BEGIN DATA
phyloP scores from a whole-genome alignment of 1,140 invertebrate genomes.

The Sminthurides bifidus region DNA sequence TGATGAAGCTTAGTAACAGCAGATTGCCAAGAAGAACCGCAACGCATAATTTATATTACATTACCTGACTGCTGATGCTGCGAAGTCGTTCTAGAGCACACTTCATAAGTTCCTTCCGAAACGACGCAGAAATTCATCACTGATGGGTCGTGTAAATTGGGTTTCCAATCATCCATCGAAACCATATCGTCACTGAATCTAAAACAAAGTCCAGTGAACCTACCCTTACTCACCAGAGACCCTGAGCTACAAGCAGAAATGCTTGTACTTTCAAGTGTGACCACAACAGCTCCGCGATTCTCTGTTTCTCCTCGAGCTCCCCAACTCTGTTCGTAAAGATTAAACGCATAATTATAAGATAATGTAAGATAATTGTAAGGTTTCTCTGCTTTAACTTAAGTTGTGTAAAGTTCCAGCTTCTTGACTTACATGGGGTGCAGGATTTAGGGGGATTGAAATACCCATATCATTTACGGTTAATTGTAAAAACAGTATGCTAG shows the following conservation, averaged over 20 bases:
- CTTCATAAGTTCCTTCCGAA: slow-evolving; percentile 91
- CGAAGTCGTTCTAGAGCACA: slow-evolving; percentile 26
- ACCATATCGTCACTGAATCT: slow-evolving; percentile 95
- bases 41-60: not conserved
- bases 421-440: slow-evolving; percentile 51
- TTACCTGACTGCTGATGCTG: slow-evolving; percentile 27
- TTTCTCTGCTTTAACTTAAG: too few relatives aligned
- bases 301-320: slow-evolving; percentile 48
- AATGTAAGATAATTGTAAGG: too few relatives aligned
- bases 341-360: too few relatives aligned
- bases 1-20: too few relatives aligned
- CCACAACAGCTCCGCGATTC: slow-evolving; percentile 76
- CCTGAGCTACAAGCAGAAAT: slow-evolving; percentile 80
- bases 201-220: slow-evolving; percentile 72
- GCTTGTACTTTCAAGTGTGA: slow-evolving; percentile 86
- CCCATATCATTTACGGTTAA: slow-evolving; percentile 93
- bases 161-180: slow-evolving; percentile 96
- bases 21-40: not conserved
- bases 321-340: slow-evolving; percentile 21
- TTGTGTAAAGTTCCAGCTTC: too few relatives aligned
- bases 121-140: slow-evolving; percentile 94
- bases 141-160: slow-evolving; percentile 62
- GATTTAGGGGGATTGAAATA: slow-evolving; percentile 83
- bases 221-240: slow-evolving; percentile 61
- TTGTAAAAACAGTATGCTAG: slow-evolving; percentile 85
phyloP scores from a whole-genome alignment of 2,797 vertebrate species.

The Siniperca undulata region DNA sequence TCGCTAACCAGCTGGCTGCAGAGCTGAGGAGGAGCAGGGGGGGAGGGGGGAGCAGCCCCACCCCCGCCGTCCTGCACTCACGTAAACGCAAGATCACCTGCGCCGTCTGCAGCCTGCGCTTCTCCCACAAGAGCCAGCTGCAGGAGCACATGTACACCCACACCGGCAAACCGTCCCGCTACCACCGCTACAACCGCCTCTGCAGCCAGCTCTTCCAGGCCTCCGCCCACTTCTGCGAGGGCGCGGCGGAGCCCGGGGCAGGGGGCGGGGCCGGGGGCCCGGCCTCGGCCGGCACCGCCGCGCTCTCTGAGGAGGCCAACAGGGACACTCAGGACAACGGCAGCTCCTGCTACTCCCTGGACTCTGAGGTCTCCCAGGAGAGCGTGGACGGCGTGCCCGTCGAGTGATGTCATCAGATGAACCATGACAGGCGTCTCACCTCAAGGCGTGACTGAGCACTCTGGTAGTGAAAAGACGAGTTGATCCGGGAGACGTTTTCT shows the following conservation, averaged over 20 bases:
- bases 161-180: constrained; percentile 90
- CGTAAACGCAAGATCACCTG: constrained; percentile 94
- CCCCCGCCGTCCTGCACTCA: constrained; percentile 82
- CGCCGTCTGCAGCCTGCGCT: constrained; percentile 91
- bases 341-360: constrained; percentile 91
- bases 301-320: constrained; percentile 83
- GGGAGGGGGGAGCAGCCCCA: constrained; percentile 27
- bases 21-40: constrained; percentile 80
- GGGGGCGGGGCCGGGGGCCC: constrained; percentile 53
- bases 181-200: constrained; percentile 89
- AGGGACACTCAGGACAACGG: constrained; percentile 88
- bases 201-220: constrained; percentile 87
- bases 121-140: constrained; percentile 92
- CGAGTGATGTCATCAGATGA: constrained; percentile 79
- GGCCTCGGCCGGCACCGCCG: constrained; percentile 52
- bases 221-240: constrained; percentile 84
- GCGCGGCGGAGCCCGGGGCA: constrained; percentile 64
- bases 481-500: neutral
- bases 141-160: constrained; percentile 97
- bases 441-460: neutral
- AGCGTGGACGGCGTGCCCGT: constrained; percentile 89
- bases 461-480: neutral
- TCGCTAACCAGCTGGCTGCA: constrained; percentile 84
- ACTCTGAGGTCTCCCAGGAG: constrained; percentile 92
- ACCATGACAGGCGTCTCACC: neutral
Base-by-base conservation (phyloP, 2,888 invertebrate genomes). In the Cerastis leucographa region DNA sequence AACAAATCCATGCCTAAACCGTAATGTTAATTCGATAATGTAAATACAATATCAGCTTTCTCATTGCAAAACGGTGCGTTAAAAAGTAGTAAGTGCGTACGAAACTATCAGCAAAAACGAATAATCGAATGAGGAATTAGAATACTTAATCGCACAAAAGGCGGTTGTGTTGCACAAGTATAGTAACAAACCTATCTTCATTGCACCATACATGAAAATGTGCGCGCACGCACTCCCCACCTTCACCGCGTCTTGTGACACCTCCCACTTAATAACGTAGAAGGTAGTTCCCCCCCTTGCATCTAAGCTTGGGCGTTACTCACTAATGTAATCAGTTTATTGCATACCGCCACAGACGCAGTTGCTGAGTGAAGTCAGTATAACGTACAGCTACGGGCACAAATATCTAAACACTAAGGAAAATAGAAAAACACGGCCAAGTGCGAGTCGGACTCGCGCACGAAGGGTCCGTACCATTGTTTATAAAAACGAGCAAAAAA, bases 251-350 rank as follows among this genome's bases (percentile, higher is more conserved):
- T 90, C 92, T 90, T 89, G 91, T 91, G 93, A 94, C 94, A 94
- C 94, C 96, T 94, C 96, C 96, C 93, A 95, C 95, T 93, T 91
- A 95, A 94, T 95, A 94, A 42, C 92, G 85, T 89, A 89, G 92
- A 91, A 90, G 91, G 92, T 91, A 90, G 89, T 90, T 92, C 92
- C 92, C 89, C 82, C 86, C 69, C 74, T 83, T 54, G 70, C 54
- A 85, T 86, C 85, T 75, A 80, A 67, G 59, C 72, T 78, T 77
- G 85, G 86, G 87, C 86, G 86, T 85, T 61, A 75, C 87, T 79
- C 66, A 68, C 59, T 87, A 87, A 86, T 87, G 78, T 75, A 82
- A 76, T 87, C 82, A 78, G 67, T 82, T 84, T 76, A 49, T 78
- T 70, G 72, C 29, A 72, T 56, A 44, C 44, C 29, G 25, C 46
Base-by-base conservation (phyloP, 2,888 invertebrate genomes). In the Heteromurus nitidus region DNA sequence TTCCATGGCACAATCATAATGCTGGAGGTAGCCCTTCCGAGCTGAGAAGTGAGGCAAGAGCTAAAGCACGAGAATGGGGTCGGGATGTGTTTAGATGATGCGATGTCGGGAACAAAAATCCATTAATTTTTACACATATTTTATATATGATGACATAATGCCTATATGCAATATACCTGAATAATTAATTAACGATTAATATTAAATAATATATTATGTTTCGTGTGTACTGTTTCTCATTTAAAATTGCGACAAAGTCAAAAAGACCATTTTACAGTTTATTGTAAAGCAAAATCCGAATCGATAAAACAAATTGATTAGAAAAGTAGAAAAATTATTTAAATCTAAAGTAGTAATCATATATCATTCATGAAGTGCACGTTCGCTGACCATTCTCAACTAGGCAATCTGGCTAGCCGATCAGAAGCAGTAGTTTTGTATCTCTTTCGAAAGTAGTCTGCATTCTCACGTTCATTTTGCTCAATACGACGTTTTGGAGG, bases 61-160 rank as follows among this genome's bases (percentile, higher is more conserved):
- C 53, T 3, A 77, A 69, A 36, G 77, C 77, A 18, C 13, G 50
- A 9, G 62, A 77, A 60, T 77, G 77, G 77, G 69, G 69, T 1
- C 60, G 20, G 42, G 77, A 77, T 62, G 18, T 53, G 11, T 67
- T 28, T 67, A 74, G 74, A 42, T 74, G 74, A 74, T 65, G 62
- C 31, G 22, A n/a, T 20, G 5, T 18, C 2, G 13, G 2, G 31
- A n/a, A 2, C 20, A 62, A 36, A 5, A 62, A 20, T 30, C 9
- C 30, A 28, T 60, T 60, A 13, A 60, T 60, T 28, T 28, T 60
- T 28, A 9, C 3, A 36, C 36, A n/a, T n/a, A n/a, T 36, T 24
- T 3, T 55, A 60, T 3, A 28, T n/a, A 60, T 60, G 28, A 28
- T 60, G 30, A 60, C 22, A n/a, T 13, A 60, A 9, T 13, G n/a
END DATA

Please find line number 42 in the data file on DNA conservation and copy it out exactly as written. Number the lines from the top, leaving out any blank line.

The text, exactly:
- bases 121-140: constrained; percentile 92